Bathing suit styles have changed significantly from the red-and-white striped "prison suits" of the 1800's designed to "modestly" conceal the "indecent" human body.  But modern bathing suits ... designed to reveal the body erotically ... are no less "prison suits" than were those of 150 years ago.  Bathing suits of any style have never served any useful function.  They are in fact dysfunctional to swimming and sunbathing.  They exist to express symbolically a negative religious concept.  They scream out, "Humanity is born shamefully indecent!"  and by wearing them one says, "I agree that I am indecent."  Nudity for swimming and other activities expresses a positive religious or non-religious concept.  By swimming, sunbathing, working out, sports playing, running, walking, etc., etc. nude one says, "I am decent, dignified, noble, and acceptable."  So long as the state coerces individuals by force of law to wear bathing costumes, or other completely superfluous clothing, of any style or design, they will remain "prison suits": and those who are coerced into them ... prisoners.  Liberty and prison suits are fundamentally incompatible: our forefathers never envisioned liberty to be merely the right to choose between cheap, discount store or expensive fashion-designed, state-mandated, superfluous, dysfunctional prison suits.

The body acceptance movement in the United States today is truly a continuation of the historic struggle of a people to enjoy the concept of liberty guaranteed by the Bill of Rights ... to be free of religious oppression, to have freedom of conscience and expression in matters of opinion and beliefs, to be in control of their appearance and secure in their person from unreasonable arrest and imprisonment ... as was President Adams while swimming nude in the Potomac.

Throughout the modern world ... in Australia, Canada, Great Britain, Europe, etc... Contemporary governments have for years recognized that fundamental human rights apply to the issue of body acceptance.  There are few countries remaining in the free world (the U.S. being one of those few) that coerce people by force of law to wear bathing suits against their free will and conscience at all public recreational sites and which do not provide for public nude recreation.  In some countries (like Denmark) people are free to wear whatever they choose ... including nothing at all ... at all public beaches, public parks, and in yards (screened from view or not) around their homes.  In most others, at least public beaches are either divided into clothes-required and clothes-optional areas or separate, conveniently accessible, legal, clothes-optional beaches are designated.  Even on most clothes-required European beaches topless and backless bathing styles are commonly worn by both men and women, young and old.  It is also accepted for young children to be nude on such clothes-required beaches.

Healthy body acceptance and the God-given right of the individual to freedom of conscience and expression ... the right not to express with dysfunctional costumes any ideas, much less outdated and controversial concepts of modesty, decency, shame, and contempt for the body ... will come to America's shores despite any and all government efforts to stop it.  Ideas and social change may not long be suppressed by politicians and bureaucrats or unjustly imposed upon a free people by law.  When this article was first penned in 1986, 18% of the American population had already at one time or another as adults shed their "prison suits" in mixed-gender recreational settings and most others (72%) conceded their right to do so.  And these significant statistics are much higher yet when American's over the age of 50 were excluded from the sample.  As you can imagine the level of acceptance has increased since 1986.  This is indicative of the rapid attitude and social changes of 20th century America, which are now growing exponentially with the ease of communication provided by the Internet.  It is, however, unfortunate that in the process of peaceful, healthy change and the exercise of liberty so many American citizens must suffer unjust arrest, prosecution, fines, imprisonment, expense and indignity for simply being themselves and not conforming their appearance to the tastes of others in a pluralistic country founded on ... but that has apparently forgotten the meaning of ... liberty and justice for all.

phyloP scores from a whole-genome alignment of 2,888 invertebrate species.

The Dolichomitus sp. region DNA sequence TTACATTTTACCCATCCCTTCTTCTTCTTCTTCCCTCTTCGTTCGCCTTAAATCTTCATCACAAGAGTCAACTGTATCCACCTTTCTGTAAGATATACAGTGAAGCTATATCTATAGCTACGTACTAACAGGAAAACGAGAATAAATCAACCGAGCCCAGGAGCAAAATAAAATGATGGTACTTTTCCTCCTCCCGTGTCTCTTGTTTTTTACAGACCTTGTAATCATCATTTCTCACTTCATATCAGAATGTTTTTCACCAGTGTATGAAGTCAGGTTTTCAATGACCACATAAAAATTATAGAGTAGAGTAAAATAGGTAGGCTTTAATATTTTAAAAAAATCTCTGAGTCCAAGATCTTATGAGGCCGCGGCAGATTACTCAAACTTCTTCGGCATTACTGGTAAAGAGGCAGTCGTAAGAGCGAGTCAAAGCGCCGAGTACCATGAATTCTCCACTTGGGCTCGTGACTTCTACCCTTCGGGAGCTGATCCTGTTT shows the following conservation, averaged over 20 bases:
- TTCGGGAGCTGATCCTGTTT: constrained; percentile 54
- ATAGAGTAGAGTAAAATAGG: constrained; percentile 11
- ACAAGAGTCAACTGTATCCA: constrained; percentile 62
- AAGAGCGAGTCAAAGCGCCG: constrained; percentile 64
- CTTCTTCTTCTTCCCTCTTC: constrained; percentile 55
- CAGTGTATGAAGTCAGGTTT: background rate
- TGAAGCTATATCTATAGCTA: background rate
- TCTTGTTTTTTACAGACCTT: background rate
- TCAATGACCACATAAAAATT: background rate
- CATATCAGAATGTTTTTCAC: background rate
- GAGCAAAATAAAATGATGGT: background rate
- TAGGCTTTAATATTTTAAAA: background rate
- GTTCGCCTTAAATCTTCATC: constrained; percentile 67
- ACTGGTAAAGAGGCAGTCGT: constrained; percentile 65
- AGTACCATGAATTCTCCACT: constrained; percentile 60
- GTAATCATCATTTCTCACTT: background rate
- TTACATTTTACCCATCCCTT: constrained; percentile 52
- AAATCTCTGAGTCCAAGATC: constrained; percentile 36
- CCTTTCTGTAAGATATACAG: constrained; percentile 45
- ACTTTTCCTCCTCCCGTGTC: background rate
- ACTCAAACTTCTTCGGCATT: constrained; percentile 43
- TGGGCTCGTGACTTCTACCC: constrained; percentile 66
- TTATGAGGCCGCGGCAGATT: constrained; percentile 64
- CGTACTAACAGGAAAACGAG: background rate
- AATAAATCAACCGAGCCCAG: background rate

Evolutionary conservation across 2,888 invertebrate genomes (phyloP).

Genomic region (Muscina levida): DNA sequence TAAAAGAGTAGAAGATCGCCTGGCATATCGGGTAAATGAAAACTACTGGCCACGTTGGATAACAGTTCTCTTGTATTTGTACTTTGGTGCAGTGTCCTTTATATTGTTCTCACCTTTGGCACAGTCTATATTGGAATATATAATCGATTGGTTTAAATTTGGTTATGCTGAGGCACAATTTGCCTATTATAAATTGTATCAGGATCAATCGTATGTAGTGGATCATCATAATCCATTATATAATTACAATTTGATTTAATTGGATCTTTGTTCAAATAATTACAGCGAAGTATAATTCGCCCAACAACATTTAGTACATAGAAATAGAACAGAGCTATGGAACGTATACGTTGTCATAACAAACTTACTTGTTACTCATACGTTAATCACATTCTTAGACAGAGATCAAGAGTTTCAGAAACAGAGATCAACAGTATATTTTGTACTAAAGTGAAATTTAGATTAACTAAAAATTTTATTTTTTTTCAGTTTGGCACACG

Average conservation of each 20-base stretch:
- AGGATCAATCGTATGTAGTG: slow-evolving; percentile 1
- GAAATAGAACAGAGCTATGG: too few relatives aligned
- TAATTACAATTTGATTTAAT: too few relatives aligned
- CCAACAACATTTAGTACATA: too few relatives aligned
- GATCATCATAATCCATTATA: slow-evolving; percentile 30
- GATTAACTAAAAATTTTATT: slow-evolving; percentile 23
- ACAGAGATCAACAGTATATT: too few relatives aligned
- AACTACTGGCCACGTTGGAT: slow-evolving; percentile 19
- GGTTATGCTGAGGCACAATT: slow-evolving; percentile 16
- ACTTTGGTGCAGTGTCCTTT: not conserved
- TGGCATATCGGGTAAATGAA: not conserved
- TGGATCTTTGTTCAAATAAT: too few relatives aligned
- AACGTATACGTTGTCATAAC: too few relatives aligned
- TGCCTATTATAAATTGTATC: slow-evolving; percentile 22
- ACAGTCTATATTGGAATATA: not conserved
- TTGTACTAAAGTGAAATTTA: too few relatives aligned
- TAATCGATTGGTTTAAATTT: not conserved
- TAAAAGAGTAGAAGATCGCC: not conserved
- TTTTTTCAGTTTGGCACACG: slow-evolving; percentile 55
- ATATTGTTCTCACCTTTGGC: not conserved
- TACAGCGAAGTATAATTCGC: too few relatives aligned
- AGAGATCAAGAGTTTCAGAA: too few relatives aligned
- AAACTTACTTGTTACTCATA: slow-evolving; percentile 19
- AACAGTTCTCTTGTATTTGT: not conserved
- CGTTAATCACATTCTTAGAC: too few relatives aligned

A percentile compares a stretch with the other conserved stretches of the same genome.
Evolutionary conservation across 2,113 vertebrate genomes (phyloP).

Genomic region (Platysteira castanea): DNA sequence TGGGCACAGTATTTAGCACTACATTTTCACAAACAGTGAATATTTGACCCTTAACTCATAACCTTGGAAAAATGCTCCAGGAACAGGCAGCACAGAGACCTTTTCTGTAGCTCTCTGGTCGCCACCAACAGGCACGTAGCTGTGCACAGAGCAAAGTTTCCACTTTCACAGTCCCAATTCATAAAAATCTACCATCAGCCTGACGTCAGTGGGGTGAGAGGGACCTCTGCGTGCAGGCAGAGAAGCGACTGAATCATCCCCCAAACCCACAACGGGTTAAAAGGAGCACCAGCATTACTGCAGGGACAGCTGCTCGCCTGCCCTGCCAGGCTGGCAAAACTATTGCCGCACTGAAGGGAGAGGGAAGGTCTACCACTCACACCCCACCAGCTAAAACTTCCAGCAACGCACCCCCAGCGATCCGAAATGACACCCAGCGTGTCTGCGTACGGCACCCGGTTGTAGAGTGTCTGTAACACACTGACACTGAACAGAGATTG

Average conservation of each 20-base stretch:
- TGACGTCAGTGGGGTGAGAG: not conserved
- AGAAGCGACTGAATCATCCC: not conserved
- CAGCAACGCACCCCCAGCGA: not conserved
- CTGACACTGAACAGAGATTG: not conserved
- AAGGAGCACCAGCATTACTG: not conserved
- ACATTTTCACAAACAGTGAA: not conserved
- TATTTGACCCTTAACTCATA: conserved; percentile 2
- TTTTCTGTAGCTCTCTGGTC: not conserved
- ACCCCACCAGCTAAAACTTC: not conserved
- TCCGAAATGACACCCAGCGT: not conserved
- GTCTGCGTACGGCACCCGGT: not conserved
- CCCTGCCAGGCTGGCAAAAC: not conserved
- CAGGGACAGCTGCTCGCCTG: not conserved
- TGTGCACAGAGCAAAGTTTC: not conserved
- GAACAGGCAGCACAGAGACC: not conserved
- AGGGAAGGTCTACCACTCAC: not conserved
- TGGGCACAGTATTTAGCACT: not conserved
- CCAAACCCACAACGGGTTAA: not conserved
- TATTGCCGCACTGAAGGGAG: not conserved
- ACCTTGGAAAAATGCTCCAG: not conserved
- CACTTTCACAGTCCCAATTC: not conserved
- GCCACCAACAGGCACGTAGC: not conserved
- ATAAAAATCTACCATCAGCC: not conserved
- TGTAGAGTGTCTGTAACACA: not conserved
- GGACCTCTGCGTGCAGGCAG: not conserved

As more and more Americans reject the rags of shame for reasons of conscience, some governmental jurisdictions will respect the constitutional right of people to freely associate, communicate and peacefully use public recreational facilities nude ... to communicate the dignity of and their acceptance for the body, as well as to promote whole body acceptance ... but unfortunately, it is also expected that other government jurisdictions, as in the past, may seek to suppress these fundamental rights.  Do not be intimidated.  Timidity in the face of adversity leads to slavery, not liberty.  Assert your rights.  Do not wait to be given liberty ... demand it!  There is more strength and power in numbers than there is alone, so this year join with others seeking the liberty of their conviction that the whole human body is decent and dignified.  Come out of hiding, not merely to sunbathe and swim nude but to peacefully associate with others of like mind and purpose, to celebrate our freedom and the inherent goodness and dignity of the whole human body, to assert our civil rights, communicate and proselytize our beliefs ... to live liberty.  You may be surprised to learn that no one need give us liberty ... we already have it, even if we've failed to exercise it: God's gift that no one or millions of ones is empowered to take from us.

*This article originally written by John L. Kyff, Jr. was first published in "The Event" (now Naturally magazine) in 1986 and has been updated and edited for this site with permission.